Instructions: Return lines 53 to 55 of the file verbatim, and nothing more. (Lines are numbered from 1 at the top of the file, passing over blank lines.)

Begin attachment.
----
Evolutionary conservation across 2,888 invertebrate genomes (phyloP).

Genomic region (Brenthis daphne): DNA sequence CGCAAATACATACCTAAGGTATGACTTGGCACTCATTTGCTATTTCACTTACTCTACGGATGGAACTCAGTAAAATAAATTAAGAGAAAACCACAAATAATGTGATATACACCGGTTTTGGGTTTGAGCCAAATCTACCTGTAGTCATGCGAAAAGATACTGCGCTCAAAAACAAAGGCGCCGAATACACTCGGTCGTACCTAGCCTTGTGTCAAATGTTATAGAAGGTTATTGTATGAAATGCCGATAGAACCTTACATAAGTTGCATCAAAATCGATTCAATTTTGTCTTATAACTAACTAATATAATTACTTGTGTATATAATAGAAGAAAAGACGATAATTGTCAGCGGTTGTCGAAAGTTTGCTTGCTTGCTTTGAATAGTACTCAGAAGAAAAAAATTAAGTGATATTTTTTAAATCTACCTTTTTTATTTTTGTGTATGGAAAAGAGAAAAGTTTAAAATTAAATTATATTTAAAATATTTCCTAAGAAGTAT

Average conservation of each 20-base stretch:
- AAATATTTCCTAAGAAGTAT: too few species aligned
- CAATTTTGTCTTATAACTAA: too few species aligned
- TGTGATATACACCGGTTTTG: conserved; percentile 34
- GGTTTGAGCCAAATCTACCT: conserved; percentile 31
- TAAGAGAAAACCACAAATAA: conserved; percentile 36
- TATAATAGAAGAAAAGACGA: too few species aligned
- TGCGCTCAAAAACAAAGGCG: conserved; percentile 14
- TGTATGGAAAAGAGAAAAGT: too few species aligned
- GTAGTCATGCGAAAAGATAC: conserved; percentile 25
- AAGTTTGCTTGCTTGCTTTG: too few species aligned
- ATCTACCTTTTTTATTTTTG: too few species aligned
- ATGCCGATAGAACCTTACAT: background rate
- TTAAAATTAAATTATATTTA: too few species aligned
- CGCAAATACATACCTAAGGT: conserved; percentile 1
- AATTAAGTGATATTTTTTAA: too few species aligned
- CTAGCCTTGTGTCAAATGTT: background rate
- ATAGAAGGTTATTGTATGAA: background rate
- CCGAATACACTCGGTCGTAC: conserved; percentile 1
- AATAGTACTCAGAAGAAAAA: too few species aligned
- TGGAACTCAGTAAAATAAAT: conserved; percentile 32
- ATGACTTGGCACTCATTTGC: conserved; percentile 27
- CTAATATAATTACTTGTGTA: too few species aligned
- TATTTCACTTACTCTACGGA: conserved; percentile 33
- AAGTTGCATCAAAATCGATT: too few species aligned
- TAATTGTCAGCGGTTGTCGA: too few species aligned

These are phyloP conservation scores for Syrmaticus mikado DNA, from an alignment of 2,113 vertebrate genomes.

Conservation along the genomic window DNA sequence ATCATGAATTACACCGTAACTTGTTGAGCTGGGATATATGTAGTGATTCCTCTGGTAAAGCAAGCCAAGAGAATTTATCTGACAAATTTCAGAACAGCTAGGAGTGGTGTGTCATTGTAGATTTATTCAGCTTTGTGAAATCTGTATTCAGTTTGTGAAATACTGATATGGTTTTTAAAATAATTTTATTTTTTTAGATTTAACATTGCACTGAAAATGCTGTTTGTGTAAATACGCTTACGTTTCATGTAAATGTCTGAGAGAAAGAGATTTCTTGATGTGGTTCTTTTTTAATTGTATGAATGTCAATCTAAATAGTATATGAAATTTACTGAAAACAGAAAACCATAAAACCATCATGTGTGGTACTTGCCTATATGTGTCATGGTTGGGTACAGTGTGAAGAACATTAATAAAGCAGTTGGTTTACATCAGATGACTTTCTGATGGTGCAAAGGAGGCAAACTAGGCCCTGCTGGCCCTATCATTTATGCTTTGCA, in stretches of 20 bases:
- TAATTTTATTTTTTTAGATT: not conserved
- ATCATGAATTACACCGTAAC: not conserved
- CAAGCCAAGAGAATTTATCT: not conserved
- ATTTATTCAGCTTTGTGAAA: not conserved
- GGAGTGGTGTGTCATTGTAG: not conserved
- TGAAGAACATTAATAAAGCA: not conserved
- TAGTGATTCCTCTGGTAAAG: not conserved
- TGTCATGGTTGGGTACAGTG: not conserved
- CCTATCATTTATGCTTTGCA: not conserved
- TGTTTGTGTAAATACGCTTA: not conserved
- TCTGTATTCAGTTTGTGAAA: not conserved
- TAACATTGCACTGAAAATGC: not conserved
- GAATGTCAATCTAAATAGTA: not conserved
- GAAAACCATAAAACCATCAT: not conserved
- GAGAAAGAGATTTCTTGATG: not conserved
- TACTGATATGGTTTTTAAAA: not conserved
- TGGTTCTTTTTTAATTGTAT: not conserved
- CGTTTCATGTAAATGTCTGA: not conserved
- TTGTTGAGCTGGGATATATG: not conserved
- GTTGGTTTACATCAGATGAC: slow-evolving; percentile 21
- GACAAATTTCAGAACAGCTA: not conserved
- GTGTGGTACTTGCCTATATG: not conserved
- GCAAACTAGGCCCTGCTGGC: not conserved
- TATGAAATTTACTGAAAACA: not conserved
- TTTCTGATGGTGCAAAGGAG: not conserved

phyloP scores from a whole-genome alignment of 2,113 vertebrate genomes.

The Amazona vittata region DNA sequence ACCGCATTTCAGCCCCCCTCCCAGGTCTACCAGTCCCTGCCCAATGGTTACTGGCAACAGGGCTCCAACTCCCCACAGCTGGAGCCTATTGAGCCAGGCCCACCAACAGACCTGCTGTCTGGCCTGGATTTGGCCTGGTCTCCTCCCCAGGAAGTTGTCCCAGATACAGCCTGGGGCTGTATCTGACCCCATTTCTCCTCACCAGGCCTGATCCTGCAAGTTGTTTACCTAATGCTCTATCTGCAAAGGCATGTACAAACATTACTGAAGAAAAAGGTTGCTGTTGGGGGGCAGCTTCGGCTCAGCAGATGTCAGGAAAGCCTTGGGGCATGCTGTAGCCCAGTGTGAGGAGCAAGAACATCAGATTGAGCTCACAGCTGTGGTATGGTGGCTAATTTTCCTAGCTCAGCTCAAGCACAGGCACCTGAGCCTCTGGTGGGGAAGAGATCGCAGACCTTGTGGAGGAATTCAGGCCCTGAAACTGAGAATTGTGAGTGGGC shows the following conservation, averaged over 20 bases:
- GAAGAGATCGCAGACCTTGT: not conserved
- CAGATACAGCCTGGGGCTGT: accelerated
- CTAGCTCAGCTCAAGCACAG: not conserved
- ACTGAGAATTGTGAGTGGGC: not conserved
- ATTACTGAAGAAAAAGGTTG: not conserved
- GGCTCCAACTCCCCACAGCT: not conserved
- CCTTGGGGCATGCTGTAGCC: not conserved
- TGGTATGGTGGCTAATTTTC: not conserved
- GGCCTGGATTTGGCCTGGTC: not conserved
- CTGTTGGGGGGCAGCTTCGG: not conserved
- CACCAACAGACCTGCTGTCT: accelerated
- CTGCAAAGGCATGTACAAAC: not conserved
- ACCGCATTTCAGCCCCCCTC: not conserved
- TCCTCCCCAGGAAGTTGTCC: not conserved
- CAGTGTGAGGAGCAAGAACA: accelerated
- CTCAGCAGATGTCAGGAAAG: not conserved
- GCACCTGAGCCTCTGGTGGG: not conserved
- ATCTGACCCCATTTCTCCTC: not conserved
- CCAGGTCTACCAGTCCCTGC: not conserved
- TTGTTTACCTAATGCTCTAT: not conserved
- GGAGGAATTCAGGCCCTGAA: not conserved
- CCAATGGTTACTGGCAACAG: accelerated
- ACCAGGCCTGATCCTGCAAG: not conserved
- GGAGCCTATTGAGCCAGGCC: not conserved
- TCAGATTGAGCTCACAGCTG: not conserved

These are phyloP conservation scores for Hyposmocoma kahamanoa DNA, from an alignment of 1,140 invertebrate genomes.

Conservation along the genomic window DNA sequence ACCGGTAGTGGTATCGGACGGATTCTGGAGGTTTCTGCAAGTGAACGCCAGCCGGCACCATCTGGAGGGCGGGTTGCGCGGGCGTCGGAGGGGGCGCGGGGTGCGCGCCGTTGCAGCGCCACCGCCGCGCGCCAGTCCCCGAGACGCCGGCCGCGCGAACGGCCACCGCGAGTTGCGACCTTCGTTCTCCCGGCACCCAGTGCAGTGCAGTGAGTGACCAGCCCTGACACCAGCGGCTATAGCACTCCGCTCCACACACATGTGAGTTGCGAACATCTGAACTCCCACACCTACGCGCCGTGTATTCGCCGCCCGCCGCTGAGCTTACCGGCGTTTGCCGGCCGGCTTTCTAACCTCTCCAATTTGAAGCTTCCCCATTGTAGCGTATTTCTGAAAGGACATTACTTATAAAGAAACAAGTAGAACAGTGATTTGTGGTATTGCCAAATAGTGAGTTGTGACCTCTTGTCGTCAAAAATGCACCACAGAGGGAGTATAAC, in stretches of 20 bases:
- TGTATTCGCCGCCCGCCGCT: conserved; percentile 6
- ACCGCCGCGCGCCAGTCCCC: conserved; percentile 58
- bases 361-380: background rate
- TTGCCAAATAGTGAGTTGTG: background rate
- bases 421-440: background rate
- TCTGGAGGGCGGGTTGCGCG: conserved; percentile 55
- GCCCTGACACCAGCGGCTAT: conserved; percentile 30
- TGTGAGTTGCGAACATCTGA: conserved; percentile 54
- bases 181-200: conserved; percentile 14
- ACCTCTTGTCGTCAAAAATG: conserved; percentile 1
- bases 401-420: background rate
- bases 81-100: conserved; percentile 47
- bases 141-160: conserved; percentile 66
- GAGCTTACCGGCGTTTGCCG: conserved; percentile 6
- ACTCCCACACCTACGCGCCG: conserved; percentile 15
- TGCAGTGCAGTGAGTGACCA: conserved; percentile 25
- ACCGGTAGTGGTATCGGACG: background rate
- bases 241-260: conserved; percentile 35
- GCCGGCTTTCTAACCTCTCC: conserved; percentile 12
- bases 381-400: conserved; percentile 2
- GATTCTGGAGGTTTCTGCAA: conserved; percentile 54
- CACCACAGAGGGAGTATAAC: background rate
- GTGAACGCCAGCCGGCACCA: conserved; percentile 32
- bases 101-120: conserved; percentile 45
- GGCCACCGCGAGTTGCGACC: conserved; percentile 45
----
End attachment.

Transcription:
- GCAAACTAGGCCCTGCTGGC: not conserved
- TATGAAATTTACTGAAAACA: not conserved
- TTTCTGATGGTGCAAAGGAG: not conserved